How does Canadian tax law support charitable giving?

The Canadian tax code provides generous benefits to investors who wish to support causes that are aligned with their values. Charitable donations can be many things, not just cash, including gifts such as paintings, rare books, shares, real estate, or even a life insurance policy. 


There are many different types of charitable organizations, and a full list of Canadian charities can be found here. One route for giving is through something called a Donor-Advised Fund (DAF). These are an efficient way for clients to make charitable donations of securities that benefit their chosen charities and, at the same time receive tax benefits. A DAF is an independent account that is setup through a public foundation, like the Vancouver Foundation, for an example that’s close to home. After the donor makes a receiptable contribution, the foundation has ownership of the funds. However, the advising donor retains advisory privileges with respect to the granting of funds to other charities of their choice over time, as such ensuring a legacy of giving long into the future. This means the direction of a DAF could change over time. A DAF is meant to exist and effect change, forever.

One type of donation that may be of particular interest to our clients is that of In-kind donations of publicly listed securities to charitable organizations and public and private foundations. You know, those names sitting in your investment account that have done well over the years.

There are two major benefits that can be enjoyed by gifting securities:

  1. These donations are exempt from capital gains tax upon contribution. 
  2. They are also eligible for the charitable donation tax credit based on the (appreciated) fair market value of the securities donated. 

This becomes an effective strategy to transfer shares with unrealized capital gains directly to a charity so that the donor (you!) does not pay tax on the capital gains, and still receives a tax credit as if you had taken the same amount of cash out of your pocket and donated it directly. 

So how do the taxes work exactly? A client’s charitable donation, up to 75% of their income, can qualify for a federal tax credit. This federal tax credit is tiered into two chucks: 15% for the first $200 and 29% on the balance. Then clients also get a provincial tax credit, which can vary depending on province. BC offers 5.06% for the first $200 and 16.8% on the balance. ON offers 5.05% for the first $200 and 11.16% on the balance.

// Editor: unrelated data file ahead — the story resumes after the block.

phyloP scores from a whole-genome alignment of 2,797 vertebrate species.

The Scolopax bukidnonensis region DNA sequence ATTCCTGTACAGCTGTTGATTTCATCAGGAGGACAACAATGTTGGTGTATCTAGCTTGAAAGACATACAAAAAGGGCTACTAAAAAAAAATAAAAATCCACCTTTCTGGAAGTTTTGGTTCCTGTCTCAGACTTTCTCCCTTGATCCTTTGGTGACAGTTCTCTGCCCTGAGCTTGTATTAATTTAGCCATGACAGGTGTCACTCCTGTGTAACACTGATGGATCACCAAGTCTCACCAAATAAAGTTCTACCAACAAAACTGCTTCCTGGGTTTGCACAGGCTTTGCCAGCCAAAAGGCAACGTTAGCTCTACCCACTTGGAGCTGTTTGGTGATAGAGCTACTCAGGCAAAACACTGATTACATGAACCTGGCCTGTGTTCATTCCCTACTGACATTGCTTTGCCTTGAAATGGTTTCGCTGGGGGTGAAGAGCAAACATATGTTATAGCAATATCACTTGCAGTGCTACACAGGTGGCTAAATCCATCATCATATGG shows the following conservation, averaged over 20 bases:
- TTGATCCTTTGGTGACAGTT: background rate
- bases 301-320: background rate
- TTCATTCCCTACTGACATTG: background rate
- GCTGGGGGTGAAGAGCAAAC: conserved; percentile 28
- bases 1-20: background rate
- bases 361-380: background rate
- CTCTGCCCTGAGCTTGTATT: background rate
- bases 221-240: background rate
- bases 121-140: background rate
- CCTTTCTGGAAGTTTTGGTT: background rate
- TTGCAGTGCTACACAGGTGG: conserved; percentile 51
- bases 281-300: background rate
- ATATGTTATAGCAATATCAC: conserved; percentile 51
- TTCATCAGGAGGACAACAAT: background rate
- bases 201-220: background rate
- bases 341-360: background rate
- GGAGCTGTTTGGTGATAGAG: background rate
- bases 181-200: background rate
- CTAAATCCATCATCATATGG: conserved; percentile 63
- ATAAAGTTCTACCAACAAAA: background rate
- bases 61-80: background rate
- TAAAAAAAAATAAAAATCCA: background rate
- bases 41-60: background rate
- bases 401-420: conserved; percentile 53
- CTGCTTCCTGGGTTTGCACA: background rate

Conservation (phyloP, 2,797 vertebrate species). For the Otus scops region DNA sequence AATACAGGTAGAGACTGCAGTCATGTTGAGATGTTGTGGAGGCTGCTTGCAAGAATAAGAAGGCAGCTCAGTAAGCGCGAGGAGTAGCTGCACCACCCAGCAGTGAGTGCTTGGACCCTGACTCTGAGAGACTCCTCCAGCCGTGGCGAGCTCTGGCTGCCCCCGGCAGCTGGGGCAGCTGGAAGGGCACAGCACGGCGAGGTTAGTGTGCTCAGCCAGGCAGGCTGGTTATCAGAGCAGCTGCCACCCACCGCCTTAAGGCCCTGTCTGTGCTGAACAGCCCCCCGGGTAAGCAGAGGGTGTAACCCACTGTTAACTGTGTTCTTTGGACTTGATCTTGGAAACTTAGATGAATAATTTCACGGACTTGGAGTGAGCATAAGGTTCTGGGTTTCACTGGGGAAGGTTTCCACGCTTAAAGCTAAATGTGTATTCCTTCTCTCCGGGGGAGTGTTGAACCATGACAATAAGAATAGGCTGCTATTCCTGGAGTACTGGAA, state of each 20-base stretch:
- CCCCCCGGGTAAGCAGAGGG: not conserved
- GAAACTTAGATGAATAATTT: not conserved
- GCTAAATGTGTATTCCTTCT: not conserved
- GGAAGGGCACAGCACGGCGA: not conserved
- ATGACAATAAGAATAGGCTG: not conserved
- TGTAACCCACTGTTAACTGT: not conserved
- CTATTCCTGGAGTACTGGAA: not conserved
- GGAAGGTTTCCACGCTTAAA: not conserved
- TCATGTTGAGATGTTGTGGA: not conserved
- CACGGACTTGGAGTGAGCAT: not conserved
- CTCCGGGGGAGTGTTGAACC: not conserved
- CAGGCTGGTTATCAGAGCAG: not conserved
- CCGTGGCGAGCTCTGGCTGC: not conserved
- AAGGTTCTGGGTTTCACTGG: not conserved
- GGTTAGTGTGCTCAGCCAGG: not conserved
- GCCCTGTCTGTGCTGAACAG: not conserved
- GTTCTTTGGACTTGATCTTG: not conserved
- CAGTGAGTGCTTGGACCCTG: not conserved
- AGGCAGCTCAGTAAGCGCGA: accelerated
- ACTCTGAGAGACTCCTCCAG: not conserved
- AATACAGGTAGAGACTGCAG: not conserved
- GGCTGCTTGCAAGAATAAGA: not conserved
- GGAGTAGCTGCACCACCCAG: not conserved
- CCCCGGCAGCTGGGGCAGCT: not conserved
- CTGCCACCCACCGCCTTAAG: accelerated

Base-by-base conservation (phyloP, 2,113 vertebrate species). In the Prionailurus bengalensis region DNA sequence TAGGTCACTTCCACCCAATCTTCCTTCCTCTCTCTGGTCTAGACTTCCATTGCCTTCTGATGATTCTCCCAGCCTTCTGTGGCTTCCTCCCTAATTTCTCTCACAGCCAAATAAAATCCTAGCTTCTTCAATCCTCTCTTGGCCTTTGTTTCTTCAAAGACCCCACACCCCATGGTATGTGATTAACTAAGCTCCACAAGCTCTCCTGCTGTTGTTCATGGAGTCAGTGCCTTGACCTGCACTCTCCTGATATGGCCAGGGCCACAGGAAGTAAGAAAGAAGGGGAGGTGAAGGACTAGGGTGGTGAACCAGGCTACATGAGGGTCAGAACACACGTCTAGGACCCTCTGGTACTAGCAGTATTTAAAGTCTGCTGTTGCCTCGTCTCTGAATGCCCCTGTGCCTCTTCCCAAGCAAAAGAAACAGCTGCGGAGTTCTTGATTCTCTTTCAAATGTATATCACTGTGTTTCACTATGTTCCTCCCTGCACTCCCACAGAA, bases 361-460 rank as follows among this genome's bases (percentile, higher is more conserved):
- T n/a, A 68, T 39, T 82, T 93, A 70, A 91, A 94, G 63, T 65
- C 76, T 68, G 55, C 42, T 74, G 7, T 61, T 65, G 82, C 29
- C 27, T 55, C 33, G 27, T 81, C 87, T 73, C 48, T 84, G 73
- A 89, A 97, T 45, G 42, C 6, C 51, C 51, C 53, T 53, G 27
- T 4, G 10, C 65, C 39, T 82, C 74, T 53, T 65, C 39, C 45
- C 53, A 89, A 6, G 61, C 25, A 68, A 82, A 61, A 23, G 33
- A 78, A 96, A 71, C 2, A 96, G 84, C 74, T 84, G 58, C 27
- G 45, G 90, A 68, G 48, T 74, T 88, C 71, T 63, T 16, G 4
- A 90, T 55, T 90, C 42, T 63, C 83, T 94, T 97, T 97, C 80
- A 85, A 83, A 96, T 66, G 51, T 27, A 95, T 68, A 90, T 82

When the federal and provincial tax credits are combined, donors can receive nearly 50% of a donation returned to them when they file their taxes.

As an example, let’s assume you purchased a stock many years ago for $1,000 and today that stock is worth $10,000. If you were to now sell that stock, you would incur a capital gain of $9,000. Only half of a capital gain is taxable in Canada so you would pay tax on $4,500 at your marginal tax rate. If we assume that rate to be 40%, then the tax bill will shave $1,800 off of the gain and you would net $8,200 in your pocket. CRA gets a nice chunk, and nothing there for charity of course.

If however, you donated that $10,000 worth of stock to charity, you would receive combined Federal and Provincial tax credits totaling roughly $4,600. You have still turned your $1,000 purchase into $4,600, net in your pocket.  but the charity you have chosen is now ahead by $10,000, and if structured to spin off income for the recipient of a bursary award for instance, then your $10,000 contribution can have a positive impact on lives forever, even after you have passed away.

To sweeten the pot, donations need not be claimed in the year they are paid. These credits can be carried forward to any of the next 5 years to reduce your tax bill. 


Overall, charitable giving can play a significant part in the plan for passing your estate to future generations, and how you as a client can build your legacy and ensure that your philanthropic activities can live forever. 

Please note that neither Joss Biggins nor Anthony Edwards are licensed tax professional and any information provided about taxes should not be taken as advice for your specific situation. It’s always best to consult with a professional tax advisor to get advice specific to your circumstances.

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